CEE is hot. Central and Eastern Europe economies are growing faster than any in the world outside of East Asia. International investment is following this growth. This month, the US inked multi-billion-dollar investment deals in Polish defence and industry. The formula fueling this growth is also the recipe for an ideal startup ecosystem:
It’s no wonder that VC investing in CEE startups grew by a whopping 2800% from 2011 to 2016, and it continues to grow. So why isn’t everyone investing in CEE startups? One reason is that the region suffers from old stereotypes about poor product and service quality dating back to communist times. The key hurdle, though, is the lack of a startup ecosystem. In a mature ecosystem like Silicon Valley or New England, early-stage founders are surrounded by coaches, pitching workshops, accelerators, mentors, and peers who give valuable feedback and encouragement. This support helps speed development toward product-market fit and rapid scaling.
These resources gather talented founders under one roof like thoroughbreds gathered at a stable. This makes it easy for investors, who can mingle with the horses to find their unicorn.
In CEE, startup resources are still piecemeal and spread over a large geographic area. Emerging hubs like Warsaw or Tallin are starting to attract talented entrepreneurs. Yet for years the region has lost its best startup talent to established centres in the US and Western Europe.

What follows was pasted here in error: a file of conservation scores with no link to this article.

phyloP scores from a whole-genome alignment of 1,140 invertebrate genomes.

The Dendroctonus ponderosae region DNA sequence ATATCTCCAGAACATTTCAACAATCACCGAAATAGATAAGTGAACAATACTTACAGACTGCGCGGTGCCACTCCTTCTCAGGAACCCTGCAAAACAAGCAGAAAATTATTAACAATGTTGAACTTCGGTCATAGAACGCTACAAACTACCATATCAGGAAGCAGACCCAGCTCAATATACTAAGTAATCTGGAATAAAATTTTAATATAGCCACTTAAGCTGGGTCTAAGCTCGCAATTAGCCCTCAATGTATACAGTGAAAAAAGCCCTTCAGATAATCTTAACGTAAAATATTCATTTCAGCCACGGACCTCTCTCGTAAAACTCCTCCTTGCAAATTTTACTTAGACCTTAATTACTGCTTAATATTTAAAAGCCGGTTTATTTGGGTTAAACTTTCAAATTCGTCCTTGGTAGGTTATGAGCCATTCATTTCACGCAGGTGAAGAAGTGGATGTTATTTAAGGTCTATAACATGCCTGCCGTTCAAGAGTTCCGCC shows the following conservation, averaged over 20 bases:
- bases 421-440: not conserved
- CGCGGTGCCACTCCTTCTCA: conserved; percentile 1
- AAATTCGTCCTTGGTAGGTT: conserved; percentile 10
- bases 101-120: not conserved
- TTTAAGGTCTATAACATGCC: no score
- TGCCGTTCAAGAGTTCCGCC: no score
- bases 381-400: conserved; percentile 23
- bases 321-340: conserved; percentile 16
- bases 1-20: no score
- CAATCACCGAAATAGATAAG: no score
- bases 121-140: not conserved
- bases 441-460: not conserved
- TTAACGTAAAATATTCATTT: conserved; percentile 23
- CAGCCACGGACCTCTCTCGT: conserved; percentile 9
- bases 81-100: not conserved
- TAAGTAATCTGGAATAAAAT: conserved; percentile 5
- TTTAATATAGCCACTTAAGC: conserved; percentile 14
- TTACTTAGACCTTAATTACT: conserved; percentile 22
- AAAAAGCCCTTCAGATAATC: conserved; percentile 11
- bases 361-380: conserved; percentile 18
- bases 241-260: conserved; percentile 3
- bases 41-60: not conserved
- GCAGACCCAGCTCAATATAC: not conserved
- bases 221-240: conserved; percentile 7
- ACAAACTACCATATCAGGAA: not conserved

CEE still lags behind such rivals in attracting the systems of accelerators and funds to concentrate founders. Today, the CEE is an open range of startup talent spread out across the landscape like wild horses across the old American West.
Unicorn Hunting in the Wild East
It is much easier for an investor to pick ventures that are pre-vetted by discrete stages (pre-seed, seed, venture rounds) in an established ecosystem. Without this, investors must round up candidates of different stages across a vast geography. Few investors can afford that. As in the American West, the key to bagging unicorns in the Wild East is to work the annual fairs that bring the horses in from the range.